Did John Flavel have Jonathan Edwards or John Piper write this section? Flavel's point here is that God has planted in our hearts various affections and there are certain providences that are used to draw forth these affections. When the situation is sad we ought to respond in a fitting manner. When providence affords us happiness, then in joviality we ought to respond. Yet, in all workings of providence we ought to keep our spiritual joy and comfort. Flavel asks a few rhetorical questions to get the discussion going:
- Why should we be sad since we have infinitely more to be joyous about than sad?
- Why should we be sad since God is with us in all our troubles?
- Why should we be sad since God is not at enmity with us?
- Why should we be sad since we know that God will work even these sad providences to our good?
- Why should we be sad since we know that we will soon never suffer again?
- Mortify your inordinate affections to earthly things
- Dwell much upon the meditation of the Lord's near approach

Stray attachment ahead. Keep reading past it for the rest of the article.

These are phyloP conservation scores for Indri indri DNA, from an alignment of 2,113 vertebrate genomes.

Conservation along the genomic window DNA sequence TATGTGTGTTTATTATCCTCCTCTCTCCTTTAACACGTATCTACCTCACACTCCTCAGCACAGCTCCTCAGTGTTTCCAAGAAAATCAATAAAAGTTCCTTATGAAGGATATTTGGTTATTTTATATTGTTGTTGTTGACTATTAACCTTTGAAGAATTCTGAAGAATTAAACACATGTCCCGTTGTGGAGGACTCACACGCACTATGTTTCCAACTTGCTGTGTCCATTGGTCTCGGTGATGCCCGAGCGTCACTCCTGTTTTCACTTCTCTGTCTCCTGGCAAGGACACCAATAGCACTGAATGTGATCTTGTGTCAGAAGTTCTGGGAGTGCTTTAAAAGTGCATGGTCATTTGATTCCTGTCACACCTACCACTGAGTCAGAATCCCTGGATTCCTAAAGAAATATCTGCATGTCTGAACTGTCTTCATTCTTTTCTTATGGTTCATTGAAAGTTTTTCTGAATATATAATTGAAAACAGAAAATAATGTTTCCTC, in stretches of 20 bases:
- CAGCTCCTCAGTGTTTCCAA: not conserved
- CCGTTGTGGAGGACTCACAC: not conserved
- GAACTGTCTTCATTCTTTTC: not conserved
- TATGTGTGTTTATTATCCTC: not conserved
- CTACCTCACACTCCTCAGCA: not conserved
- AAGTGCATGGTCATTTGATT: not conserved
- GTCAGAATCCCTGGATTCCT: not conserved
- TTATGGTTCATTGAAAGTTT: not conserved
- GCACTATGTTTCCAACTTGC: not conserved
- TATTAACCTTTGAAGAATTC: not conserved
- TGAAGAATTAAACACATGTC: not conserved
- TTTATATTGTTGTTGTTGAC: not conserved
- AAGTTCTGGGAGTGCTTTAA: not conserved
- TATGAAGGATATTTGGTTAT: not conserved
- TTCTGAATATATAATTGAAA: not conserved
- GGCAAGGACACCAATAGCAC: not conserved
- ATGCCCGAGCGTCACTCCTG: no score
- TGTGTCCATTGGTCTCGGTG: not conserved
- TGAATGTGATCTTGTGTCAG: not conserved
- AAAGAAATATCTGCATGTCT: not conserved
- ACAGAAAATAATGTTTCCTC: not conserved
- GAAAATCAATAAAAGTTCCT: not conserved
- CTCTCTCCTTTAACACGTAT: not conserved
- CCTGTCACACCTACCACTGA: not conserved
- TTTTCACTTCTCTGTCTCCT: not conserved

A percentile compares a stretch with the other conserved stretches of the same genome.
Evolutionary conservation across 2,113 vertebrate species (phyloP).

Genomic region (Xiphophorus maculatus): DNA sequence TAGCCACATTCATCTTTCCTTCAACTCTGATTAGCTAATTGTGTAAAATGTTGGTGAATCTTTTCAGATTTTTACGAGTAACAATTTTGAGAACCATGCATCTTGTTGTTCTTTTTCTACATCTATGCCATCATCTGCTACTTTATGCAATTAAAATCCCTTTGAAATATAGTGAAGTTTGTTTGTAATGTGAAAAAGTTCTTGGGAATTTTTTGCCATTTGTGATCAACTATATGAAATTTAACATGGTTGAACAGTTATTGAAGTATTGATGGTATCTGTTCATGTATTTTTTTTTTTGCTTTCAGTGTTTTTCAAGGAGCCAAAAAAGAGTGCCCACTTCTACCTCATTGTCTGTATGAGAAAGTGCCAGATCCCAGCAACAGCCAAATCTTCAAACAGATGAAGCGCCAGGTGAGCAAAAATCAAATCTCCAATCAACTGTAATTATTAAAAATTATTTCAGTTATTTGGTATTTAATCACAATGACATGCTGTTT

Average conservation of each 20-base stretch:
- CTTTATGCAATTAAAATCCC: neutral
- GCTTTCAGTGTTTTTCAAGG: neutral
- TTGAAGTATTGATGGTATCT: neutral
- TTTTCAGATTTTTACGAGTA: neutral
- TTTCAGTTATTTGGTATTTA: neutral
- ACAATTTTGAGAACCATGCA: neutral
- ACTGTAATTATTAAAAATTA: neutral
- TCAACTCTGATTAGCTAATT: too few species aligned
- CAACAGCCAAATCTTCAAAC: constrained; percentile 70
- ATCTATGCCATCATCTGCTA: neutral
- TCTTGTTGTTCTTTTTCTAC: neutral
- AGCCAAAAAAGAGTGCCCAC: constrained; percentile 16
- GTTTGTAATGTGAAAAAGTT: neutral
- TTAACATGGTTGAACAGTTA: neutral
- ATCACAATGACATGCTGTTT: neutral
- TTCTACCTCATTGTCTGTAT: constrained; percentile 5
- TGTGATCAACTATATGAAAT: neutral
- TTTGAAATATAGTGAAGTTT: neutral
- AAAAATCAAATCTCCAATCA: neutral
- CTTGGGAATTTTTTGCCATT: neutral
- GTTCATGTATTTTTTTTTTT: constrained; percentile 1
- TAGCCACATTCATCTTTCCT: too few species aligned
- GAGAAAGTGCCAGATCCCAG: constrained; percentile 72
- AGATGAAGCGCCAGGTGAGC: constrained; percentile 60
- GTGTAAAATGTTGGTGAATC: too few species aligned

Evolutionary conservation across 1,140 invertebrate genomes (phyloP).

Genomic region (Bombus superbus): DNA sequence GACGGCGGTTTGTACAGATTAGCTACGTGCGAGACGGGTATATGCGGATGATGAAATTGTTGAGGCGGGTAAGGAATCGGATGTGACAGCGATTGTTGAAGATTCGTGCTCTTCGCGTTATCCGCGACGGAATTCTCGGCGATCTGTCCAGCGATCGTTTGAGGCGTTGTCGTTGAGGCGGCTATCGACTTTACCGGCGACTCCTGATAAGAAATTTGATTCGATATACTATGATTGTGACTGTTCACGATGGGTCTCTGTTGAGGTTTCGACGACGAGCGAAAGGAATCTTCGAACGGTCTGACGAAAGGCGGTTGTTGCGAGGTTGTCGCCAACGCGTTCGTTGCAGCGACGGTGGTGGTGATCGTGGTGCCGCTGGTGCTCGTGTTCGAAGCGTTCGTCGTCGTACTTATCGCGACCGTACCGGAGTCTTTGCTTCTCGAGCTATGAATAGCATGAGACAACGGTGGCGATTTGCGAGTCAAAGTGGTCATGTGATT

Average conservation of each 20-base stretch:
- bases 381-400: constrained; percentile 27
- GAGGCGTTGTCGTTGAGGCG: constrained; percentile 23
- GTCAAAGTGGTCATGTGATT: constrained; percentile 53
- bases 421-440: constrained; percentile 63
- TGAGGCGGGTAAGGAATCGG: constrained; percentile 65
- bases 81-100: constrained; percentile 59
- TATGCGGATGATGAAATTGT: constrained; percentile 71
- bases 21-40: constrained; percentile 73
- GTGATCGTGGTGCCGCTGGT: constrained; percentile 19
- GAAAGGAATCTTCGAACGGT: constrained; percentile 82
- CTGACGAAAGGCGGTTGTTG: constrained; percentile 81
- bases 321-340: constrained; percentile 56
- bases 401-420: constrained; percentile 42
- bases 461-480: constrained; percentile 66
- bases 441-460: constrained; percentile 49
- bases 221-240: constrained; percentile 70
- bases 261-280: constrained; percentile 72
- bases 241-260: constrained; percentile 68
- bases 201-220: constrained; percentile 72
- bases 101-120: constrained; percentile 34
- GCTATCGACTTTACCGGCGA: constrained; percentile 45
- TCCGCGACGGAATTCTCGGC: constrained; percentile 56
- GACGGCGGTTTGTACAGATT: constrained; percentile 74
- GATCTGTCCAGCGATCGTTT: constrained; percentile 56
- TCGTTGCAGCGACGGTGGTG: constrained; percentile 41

- Exercise heavenly-mindedness
- Maintain a contented heart with what the Lord allots you
Flavel then gives four recommendations to the unregenerate, to stop their mouths during difficult times.
- Hell and eternal damnation are the portion of your cup. Whatever is short of this is a mercy.
- Even though you have nothing that entitles you to mercy, you have a few.
- If you are to be rescued out of this damnable condition it will probably come through affliction.
- All these troubles are pulled down on your own head by your own sins
But what should we say to the regenerate in difficult circumstances? What can encourage us?
- Consider your spiritual mercies and privileges with which the Lord has invested you
- Consider your sins; that will make you contented with your lot
- Consider how near you are to the change of your condition